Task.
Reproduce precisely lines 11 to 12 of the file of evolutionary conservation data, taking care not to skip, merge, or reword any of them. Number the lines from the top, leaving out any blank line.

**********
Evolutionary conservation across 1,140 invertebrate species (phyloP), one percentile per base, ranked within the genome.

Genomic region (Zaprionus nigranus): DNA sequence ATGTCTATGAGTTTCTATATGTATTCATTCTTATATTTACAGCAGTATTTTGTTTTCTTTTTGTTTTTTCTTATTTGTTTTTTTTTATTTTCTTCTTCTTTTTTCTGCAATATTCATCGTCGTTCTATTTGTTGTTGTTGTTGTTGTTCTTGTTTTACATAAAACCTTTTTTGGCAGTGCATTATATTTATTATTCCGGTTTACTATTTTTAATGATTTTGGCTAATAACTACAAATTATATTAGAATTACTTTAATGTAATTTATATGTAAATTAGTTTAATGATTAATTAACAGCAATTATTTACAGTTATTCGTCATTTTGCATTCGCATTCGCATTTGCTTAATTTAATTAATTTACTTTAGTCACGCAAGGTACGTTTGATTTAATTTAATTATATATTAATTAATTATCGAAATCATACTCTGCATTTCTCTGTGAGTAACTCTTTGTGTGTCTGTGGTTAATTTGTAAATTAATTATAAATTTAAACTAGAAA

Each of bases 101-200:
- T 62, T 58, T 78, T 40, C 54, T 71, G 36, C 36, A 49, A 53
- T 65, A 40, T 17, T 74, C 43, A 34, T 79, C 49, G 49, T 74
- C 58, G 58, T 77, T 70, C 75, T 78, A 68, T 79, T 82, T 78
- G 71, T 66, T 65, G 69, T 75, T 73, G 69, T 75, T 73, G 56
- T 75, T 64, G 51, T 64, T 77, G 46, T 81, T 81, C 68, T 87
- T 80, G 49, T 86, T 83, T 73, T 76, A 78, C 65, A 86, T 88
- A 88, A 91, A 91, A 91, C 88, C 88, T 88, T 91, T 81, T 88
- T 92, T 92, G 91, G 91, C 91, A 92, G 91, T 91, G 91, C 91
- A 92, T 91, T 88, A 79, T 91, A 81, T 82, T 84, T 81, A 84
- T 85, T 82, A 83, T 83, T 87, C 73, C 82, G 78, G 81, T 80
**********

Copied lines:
- T 92, T 92, G 91, G 91, C 91, A 92, G 91, T 91, G 91, C 91
- A 92, T 91, T 88, A 79, T 91, A 81, T 82, T 84, T 81, A 84